Confessions of a Third Culture Kid


13 different houses in 16 years. No, this is not an extreme exaggeration, this is my life.

Ever since 1998, my life has consisted on constant removal vans, ugly brown cardboard boxes, ‘For Sale’ signs, farewells, alongside the silver lining of an ever-changing array of cultures to absorb and adopt. From the outset, this kind of lifestyle sounds inspiring and exciting, and don’t get me wrong, it was. I had the opportunity to live in 4 different countries with rather diverse cultures before I even hit my teenage years, and not to mention to numerous pen pals I acquired over the years, but there was a lot more to it than that.

Of course most situations have their downfall, and this lifestyle my parents chose for me came with several. Just the idea of this unique lifestyle being ‘chosen’ for me was an issue in itself. Today I can look back nostalgically and take the positives from the situation. The amounts of cultures I feel I have some connection to now, the exciting delicacies I have tried, people I have met, I don’t regret any of it. Not to mention I have a variety of teams to support come World Cup season.

I was born in London, England- and this is the place I have an unquestionable bond with all these years later. Even though I only lived there for 5 of my developmental years, I still call London my home in some peculiar way, doesn’t mean it’s my only one though.

It all began when I was five, and my youngest sister was just born, my family made our first overseas move. This was from London to Madrid. At the time, I don’t think I had any grasp at all of the cultural transition I was going to make- which was kind of the beauty of it. I don’t think I had a concept of what different countries were, all I knew is that a far off distant land called ‘Spain’ existed, and we were moving to it.

My parents made the move very easy for my two younger sisters and me, and even enrolled me in a private English school and my sister in an English-speaking nursery school. Immediately, we had no difficulties to overcome at all, language or otherwise. It was all just one big adventure to us, the flight, the swimming pools, the exotic new lingo which surrounded us. The only slight issue I remember having at the time was having to say goodbye to my primary school chums- one of which I am actually still in contact with sixteen years later.

I must admit, back then, it was a lot simpler. (Well-for me anyway. I’m sure it wasn’t easy it was for my parents traipsing abroad with 3 young daughters under the age of 6…) Moving house and country is a lot more problematic now that I’m in my 20’s, the intangible issues are endless, not to mention the practical logistics which moving house and country entails. Trust me; this week I just completed my 13th move of my life, this time though, I did it solo. Luckily, on this occasion it was not a move across the waters, I did my last one of them for a while when I came to uni in the UK.A memory I can still vividly recall is the various removal companies setting up camp in one of our many houses as a child, the friendly faces that helped us shift all of our possessions along the way. I loved making forts among the stacks of boxes and arranging all my toys in a box in a way which would be most ‘comfortable’ for their journey.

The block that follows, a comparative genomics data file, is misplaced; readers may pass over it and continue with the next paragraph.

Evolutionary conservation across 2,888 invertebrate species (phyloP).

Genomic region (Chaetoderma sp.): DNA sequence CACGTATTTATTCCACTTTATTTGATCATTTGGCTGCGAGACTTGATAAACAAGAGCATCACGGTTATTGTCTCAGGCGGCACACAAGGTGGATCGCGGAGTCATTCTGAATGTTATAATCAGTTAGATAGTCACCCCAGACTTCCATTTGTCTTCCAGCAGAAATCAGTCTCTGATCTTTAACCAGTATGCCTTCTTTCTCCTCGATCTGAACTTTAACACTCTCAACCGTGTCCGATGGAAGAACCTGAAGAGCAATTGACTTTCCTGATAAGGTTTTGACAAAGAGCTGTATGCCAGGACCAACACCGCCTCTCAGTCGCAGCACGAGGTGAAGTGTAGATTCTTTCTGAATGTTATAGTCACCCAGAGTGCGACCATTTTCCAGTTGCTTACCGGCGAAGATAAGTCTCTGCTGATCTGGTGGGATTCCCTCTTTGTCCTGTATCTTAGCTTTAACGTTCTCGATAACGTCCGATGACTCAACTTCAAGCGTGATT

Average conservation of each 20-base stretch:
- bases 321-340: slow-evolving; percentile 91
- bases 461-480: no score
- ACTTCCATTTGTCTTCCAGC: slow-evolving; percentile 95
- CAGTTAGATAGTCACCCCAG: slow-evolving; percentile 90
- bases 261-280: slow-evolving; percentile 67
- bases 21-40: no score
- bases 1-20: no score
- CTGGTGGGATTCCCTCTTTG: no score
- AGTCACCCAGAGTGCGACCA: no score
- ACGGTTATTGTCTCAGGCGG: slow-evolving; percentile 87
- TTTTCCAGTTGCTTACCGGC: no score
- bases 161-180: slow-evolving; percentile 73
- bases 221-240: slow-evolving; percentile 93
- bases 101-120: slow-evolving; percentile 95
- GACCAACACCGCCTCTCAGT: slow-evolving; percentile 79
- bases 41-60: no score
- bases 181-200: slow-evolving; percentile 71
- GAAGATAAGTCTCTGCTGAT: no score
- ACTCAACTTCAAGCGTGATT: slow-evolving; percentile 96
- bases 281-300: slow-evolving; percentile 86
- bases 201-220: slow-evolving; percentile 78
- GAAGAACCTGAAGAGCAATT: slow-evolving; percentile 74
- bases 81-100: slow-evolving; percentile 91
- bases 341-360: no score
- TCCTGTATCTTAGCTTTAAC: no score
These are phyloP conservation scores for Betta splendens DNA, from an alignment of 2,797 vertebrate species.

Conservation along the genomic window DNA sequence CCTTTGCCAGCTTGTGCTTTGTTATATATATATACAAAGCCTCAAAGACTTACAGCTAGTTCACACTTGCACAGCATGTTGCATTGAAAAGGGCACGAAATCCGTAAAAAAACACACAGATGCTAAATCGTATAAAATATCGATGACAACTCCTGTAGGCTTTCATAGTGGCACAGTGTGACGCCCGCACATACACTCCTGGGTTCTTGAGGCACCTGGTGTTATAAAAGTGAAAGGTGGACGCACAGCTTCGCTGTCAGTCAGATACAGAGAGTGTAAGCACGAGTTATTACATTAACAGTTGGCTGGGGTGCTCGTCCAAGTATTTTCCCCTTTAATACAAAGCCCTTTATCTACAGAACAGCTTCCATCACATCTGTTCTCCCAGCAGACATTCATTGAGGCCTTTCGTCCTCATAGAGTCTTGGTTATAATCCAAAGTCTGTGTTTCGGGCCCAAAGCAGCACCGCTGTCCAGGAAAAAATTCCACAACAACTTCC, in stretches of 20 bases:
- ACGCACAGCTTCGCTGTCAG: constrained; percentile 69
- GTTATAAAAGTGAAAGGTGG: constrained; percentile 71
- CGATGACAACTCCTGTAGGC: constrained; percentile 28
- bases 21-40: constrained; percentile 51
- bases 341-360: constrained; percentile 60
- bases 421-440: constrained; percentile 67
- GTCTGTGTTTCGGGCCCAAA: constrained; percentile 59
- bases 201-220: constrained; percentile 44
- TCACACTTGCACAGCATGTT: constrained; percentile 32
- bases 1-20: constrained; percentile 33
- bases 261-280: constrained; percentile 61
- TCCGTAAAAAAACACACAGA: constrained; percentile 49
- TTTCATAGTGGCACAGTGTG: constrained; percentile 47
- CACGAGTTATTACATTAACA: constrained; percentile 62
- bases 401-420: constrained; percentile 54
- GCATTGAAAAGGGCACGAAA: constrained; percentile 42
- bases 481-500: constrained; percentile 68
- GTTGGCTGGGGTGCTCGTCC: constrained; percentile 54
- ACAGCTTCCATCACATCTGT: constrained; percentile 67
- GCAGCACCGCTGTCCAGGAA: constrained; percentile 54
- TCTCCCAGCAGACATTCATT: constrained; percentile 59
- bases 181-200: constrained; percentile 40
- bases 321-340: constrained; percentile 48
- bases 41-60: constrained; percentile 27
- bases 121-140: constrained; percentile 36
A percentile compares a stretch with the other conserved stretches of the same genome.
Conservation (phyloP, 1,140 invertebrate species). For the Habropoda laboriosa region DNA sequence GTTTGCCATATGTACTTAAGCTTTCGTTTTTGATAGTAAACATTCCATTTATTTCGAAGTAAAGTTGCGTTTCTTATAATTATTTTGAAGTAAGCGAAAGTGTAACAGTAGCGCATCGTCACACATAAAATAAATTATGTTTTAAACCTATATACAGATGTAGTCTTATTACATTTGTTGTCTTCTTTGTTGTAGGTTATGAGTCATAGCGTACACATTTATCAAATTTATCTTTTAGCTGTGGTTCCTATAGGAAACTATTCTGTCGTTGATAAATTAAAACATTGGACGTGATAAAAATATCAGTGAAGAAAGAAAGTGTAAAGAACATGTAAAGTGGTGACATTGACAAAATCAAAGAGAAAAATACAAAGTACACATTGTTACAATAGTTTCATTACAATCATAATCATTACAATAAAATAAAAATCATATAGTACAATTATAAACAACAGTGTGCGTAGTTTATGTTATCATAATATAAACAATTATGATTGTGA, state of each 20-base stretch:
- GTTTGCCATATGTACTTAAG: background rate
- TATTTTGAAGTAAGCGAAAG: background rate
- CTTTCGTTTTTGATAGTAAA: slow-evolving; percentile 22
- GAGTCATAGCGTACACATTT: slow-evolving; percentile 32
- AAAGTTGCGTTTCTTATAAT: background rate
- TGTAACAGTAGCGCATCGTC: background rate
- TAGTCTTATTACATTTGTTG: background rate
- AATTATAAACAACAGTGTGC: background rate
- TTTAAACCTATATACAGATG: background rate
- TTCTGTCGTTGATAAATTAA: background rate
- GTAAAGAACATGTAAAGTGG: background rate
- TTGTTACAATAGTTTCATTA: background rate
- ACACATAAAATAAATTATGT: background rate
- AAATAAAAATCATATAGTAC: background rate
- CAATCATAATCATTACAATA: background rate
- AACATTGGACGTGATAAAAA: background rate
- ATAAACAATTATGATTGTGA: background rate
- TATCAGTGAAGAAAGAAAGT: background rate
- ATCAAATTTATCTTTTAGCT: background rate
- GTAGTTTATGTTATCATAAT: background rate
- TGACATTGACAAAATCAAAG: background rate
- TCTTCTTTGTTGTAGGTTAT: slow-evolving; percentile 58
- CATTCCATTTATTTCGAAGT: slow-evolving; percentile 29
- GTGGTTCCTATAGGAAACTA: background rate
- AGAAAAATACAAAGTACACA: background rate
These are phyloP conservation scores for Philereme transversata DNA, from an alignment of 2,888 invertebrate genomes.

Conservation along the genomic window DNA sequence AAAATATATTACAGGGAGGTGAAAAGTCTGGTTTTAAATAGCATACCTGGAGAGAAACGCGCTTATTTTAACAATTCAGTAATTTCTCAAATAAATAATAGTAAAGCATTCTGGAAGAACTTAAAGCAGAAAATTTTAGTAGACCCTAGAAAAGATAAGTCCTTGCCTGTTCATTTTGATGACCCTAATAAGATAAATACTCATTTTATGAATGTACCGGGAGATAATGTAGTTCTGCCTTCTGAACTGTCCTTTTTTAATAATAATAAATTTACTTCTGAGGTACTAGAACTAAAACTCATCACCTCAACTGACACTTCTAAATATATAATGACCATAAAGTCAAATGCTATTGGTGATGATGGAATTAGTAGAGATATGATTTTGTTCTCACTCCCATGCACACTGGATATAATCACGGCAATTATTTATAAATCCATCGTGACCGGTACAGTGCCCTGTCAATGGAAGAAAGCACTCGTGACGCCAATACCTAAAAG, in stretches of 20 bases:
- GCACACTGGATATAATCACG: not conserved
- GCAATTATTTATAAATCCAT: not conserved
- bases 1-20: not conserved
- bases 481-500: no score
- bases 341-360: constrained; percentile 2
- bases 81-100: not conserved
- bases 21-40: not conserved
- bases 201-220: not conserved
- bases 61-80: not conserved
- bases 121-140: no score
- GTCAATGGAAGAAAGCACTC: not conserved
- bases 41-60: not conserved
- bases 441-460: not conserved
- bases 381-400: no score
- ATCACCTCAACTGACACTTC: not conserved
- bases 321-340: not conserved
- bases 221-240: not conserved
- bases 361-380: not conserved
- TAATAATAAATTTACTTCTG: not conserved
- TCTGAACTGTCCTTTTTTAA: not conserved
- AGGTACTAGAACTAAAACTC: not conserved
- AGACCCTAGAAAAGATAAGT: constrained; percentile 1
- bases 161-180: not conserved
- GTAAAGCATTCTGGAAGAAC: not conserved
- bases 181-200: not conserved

It’s odd to think of which random details stand out in my mind from all the various schools I’ve attended and places I visited over the years. From the alluring smell of Spanish school canteens, the rambling of Swedish sing-song conversation on the perfectly ordered streets, and the overwhelming taste of juicy Greek kebabs plucked straight from the piping hot skewers. I can’t really complain in the respect I had such a diverse and exciting childhood. Never boring- always surrounded by swarms people and family- and in a lot of ways the prospect of a new place to visit one or two years down the line. This prospect was rather bittersweet though to say the least. Another move meant another goodbye to the incredible people I had met, the house that I now called my home, and my chance of having any roots in one single place. This wasn’t a dilemma initially; I mean what 6 year old worries about things like that? But as I grew up I started to envy my friends who had lived in one home all their lives and had physical and intangible roots to the place, like height charts in door frames and their initials etched into tree trunks in their back gardens.

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